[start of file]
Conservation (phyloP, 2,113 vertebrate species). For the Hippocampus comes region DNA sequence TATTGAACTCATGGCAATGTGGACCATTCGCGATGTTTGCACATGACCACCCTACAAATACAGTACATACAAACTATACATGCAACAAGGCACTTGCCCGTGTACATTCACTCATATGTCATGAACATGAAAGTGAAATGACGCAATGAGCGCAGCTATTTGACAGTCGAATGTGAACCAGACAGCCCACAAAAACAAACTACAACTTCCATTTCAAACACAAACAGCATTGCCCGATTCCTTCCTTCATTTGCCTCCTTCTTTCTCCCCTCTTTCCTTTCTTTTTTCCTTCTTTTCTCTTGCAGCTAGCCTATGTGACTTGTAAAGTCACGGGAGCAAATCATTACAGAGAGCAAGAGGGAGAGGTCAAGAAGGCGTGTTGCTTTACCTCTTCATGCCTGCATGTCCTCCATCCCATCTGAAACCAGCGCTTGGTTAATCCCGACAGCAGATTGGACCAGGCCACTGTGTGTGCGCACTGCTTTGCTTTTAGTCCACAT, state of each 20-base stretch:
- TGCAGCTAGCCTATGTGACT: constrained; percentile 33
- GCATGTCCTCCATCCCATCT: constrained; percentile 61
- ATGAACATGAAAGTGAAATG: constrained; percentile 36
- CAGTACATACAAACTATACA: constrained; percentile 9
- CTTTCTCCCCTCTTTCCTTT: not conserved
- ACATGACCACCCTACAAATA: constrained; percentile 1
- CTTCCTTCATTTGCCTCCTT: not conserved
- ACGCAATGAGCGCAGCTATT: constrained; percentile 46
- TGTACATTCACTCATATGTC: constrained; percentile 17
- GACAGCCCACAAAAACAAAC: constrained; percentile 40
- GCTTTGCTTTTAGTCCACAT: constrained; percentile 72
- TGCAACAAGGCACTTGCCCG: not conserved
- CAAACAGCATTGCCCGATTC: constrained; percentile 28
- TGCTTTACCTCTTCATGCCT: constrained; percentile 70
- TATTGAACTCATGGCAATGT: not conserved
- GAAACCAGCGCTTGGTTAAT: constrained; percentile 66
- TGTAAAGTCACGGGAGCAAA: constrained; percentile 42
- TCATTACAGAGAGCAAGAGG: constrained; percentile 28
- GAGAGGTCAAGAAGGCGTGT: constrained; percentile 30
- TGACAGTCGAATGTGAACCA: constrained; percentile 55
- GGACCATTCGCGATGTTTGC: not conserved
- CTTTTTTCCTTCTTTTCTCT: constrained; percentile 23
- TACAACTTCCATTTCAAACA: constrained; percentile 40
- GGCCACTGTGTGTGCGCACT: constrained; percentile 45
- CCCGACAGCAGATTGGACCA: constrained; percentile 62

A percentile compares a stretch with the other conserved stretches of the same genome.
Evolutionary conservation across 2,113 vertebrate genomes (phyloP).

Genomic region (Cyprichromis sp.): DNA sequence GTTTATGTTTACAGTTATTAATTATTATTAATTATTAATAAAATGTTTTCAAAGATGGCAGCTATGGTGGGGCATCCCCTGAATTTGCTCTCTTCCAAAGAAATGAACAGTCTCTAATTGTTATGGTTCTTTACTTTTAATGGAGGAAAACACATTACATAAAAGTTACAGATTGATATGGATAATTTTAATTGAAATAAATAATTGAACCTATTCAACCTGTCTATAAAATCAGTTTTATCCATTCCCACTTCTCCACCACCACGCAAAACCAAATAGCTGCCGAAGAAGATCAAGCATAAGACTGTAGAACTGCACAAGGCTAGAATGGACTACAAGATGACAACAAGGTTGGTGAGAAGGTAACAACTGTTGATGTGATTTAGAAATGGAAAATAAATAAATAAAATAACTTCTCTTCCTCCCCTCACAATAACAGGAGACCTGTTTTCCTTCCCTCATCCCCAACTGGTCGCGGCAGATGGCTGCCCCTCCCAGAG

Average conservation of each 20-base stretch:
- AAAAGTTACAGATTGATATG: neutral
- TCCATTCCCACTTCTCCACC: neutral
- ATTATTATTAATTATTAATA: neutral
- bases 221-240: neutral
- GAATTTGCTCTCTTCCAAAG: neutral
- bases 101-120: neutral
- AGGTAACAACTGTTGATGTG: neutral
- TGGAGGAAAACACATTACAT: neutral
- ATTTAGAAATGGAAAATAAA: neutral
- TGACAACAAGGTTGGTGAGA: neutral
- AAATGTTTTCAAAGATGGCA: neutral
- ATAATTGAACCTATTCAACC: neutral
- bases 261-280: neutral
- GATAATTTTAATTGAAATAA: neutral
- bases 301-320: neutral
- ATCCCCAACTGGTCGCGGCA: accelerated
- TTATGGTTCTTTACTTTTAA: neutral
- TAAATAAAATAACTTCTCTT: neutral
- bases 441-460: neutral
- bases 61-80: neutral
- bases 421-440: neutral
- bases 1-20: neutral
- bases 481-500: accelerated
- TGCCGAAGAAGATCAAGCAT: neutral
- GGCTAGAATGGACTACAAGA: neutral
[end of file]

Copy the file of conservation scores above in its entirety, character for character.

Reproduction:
Conservation (phyloP, 2,113 vertebrate species). For the Hippocampus comes region DNA sequence TATTGAACTCATGGCAATGTGGACCATTCGCGATGTTTGCACATGACCACCCTACAAATACAGTACATACAAACTATACATGCAACAAGGCACTTGCCCGTGTACATTCACTCATATGTCATGAACATGAAAGTGAAATGACGCAATGAGCGCAGCTATTTGACAGTCGAATGTGAACCAGACAGCCCACAAAAACAAACTACAACTTCCATTTCAAACACAAACAGCATTGCCCGATTCCTTCCTTCATTTGCCTCCTTCTTTCTCCCCTCTTTCCTTTCTTTTTTCCTTCTTTTCTCTTGCAGCTAGCCTATGTGACTTGTAAAGTCACGGGAGCAAATCATTACAGAGAGCAAGAGGGAGAGGTCAAGAAGGCGTGTTGCTTTACCTCTTCATGCCTGCATGTCCTCCATCCCATCTGAAACCAGCGCTTGGTTAATCCCGACAGCAGATTGGACCAGGCCACTGTGTGTGCGCACTGCTTTGCTTTTAGTCCACAT, state of each 20-base stretch:
- TGCAGCTAGCCTATGTGACT: constrained; percentile 33
- GCATGTCCTCCATCCCATCT: constrained; percentile 61
- ATGAACATGAAAGTGAAATG: constrained; percentile 36
- CAGTACATACAAACTATACA: constrained; percentile 9
- CTTTCTCCCCTCTTTCCTTT: not conserved
- ACATGACCACCCTACAAATA: constrained; percentile 1
- CTTCCTTCATTTGCCTCCTT: not conserved
- ACGCAATGAGCGCAGCTATT: constrained; percentile 46
- TGTACATTCACTCATATGTC: constrained; percentile 17
- GACAGCCCACAAAAACAAAC: constrained; percentile 40
- GCTTTGCTTTTAGTCCACAT: constrained; percentile 72
- TGCAACAAGGCACTTGCCCG: not conserved
- CAAACAGCATTGCCCGATTC: constrained; percentile 28
- TGCTTTACCTCTTCATGCCT: constrained; percentile 70
- TATTGAACTCATGGCAATGT: not conserved
- GAAACCAGCGCTTGGTTAAT: constrained; percentile 66
- TGTAAAGTCACGGGAGCAAA: constrained; percentile 42
- TCATTACAGAGAGCAAGAGG: constrained; percentile 28
- GAGAGGTCAAGAAGGCGTGT: constrained; percentile 30
- TGACAGTCGAATGTGAACCA: constrained; percentile 55
- GGACCATTCGCGATGTTTGC: not conserved
- CTTTTTTCCTTCTTTTCTCT: constrained; percentile 23
- TACAACTTCCATTTCAAACA: constrained; percentile 40
- GGCCACTGTGTGTGCGCACT: constrained; percentile 45
- CCCGACAGCAGATTGGACCA: constrained; percentile 62

A percentile compares a stretch with the other conserved stretches of the same genome.
Evolutionary conservation across 2,113 vertebrate genomes (phyloP).

Genomic region (Cyprichromis sp.): DNA sequence GTTTATGTTTACAGTTATTAATTATTATTAATTATTAATAAAATGTTTTCAAAGATGGCAGCTATGGTGGGGCATCCCCTGAATTTGCTCTCTTCCAAAGAAATGAACAGTCTCTAATTGTTATGGTTCTTTACTTTTAATGGAGGAAAACACATTACATAAAAGTTACAGATTGATATGGATAATTTTAATTGAAATAAATAATTGAACCTATTCAACCTGTCTATAAAATCAGTTTTATCCATTCCCACTTCTCCACCACCACGCAAAACCAAATAGCTGCCGAAGAAGATCAAGCATAAGACTGTAGAACTGCACAAGGCTAGAATGGACTACAAGATGACAACAAGGTTGGTGAGAAGGTAACAACTGTTGATGTGATTTAGAAATGGAAAATAAATAAATAAAATAACTTCTCTTCCTCCCCTCACAATAACAGGAGACCTGTTTTCCTTCCCTCATCCCCAACTGGTCGCGGCAGATGGCTGCCCCTCCCAGAG

Average conservation of each 20-base stretch:
- AAAAGTTACAGATTGATATG: neutral
- TCCATTCCCACTTCTCCACC: neutral
- ATTATTATTAATTATTAATA: neutral
- bases 221-240: neutral
- GAATTTGCTCTCTTCCAAAG: neutral
- bases 101-120: neutral
- AGGTAACAACTGTTGATGTG: neutral
- TGGAGGAAAACACATTACAT: neutral
- ATTTAGAAATGGAAAATAAA: neutral
- TGACAACAAGGTTGGTGAGA: neutral
- AAATGTTTTCAAAGATGGCA: neutral
- ATAATTGAACCTATTCAACC: neutral
- bases 261-280: neutral
- GATAATTTTAATTGAAATAA: neutral
- bases 301-320: neutral
- ATCCCCAACTGGTCGCGGCA: accelerated
- TTATGGTTCTTTACTTTTAA: neutral
- TAAATAAAATAACTTCTCTT: neutral
- bases 441-460: neutral
- bases 61-80: neutral
- bases 421-440: neutral
- bases 1-20: neutral
- bases 481-500: accelerated
- TGCCGAAGAAGATCAAGCAT: neutral
- GGCTAGAATGGACTACAAGA: neutral